In a digital-led customer success, the customer journey takes center stage. And the customer journey is all about customer behavior. Through the use of behavior-driven metrics, CSMs will be able to understand where their customers are on the journey, and what they need to do to push customers along to the next step. Some steps, like onboarding, will be similar for all SaaS companies, while the impact of upselling and expansion opportunities may vary depending on the sector, the business, and the customer.

Identifying Important Metrics

CSMs should start by mapping what they think the customer journey will be. Then try implementing different metrics that help illuminate and evaluate where customers are along the way. The most important thing is to put yourself in the customer’s shoes; imagine the journey from the customer’s perspective

  • What the customer is thinking, feeling, or doing at that particular stage of their journey? 
  • What support can the company provide to make that stage easier? 
  • What obstacle is the customer encountering?
  • What aspects of the product and experience is the customer not engaging with?

There are many different metrics that a CSM could use to answer these questions, and those metrics will often be business-specific. However, there are a few universal metrics that your company should track immediately to understand the impact (and value) of your digital-led CS strategies.

Here are the most important metrics to track.

Product Usage

Product usage is about much more than simply whether or not you make a good product. Product usage metrics give you a window into a customer’s experience, or lack thereof, with specific product features. They highlight the features that your customers derive daily value from and those that they do not understand or do not use at all. These insights will help you understand what engagements are communicating effectively, and which ones need to be improved immediately.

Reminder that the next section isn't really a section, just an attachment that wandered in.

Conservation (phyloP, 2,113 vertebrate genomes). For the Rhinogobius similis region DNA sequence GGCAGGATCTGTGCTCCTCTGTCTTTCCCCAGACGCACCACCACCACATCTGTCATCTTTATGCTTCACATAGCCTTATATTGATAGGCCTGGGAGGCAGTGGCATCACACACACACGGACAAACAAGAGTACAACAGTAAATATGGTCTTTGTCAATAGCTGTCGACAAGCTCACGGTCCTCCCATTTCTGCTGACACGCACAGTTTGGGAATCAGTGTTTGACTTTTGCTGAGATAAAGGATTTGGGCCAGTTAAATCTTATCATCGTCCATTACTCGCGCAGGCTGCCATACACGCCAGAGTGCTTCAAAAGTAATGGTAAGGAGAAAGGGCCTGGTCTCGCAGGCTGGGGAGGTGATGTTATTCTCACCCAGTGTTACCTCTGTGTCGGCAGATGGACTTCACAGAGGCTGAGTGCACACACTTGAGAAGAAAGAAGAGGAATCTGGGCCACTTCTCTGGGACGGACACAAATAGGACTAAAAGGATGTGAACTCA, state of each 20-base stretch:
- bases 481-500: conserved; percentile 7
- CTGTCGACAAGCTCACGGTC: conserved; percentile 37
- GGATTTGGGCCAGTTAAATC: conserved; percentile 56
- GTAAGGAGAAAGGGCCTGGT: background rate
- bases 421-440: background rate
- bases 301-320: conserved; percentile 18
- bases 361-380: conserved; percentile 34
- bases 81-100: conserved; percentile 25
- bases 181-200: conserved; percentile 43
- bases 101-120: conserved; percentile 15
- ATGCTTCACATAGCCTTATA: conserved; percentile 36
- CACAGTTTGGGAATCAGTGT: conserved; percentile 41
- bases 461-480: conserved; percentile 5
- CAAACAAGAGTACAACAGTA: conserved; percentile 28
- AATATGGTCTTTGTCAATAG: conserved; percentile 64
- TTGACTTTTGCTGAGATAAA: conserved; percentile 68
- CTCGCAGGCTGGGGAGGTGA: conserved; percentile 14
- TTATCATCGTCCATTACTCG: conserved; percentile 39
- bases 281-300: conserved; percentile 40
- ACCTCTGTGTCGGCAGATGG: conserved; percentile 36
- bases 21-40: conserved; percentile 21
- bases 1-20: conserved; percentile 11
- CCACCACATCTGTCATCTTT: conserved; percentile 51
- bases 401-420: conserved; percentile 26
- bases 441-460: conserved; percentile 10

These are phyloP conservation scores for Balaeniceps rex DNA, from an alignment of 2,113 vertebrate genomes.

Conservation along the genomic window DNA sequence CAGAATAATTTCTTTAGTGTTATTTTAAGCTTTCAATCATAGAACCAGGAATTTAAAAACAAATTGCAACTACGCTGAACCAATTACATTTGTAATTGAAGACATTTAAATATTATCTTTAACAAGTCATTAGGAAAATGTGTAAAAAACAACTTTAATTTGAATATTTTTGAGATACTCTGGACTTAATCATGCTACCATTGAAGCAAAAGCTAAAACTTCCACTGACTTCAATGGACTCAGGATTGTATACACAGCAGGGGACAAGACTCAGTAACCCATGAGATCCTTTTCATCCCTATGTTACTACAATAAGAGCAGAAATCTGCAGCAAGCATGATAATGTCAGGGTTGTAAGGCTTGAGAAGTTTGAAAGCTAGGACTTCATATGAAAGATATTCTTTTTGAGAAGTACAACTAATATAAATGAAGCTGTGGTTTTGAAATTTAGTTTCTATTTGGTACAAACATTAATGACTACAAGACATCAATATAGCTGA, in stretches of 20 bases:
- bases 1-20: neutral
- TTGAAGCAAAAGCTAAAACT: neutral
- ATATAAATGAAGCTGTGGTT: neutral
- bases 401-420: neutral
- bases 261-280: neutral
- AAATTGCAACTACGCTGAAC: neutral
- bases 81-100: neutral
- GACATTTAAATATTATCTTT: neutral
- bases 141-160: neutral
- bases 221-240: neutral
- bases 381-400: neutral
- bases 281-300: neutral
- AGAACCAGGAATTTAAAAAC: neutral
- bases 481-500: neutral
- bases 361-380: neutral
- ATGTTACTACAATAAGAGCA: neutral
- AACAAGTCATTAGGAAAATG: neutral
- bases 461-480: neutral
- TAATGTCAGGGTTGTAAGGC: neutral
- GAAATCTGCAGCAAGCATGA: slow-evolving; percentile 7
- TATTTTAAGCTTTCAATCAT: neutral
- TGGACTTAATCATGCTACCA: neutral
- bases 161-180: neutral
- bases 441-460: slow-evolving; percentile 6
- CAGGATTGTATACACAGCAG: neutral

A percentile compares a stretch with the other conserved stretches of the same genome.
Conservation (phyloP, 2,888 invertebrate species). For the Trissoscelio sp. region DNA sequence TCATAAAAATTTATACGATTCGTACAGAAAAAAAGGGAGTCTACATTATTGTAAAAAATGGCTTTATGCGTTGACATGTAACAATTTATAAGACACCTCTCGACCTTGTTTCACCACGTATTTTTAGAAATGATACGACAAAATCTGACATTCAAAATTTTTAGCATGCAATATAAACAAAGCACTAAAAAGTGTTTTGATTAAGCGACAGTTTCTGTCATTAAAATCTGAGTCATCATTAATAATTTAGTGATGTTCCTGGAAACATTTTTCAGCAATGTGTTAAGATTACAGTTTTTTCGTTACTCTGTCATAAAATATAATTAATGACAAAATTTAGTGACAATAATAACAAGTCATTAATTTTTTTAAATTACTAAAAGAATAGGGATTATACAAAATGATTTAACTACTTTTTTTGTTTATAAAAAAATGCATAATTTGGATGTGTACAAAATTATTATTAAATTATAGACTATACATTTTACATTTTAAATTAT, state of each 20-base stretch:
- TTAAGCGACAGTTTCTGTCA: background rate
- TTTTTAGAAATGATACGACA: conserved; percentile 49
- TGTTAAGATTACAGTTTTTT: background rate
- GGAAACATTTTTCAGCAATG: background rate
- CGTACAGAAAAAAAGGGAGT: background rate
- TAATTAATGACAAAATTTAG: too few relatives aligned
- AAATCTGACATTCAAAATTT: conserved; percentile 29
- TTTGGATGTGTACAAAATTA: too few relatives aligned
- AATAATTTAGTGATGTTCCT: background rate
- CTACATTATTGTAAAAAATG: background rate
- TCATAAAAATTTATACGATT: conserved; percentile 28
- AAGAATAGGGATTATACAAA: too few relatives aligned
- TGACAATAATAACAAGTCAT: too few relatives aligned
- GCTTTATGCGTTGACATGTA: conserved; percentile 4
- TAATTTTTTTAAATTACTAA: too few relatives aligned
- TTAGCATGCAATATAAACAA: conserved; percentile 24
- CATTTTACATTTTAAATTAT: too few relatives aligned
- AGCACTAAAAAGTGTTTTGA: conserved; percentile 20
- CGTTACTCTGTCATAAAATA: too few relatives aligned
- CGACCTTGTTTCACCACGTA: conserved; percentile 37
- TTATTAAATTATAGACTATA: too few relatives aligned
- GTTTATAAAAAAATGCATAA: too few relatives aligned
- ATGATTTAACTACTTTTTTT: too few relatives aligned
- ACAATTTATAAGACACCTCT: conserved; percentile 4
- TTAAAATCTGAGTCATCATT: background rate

Start by identifying the verified outcomes of each customer. Think about which milestones they need to hit in order to reach their goals in the time they’ve outlined. With those outlined, you can track a customer’s behavior against those benchmarks to determine if they are on the right path and what you can do to help them achieve their goals faster.

For example, suppose a customer is in the onboarding phase, but less than half of their licenses have been activated, per the license usage metric. Perhaps an email notification with a login CTA could move more users to register the app and begin using the product. But tracking usage is just the first step in assessing customer behavior. Next, you want to focus on engagement metrics.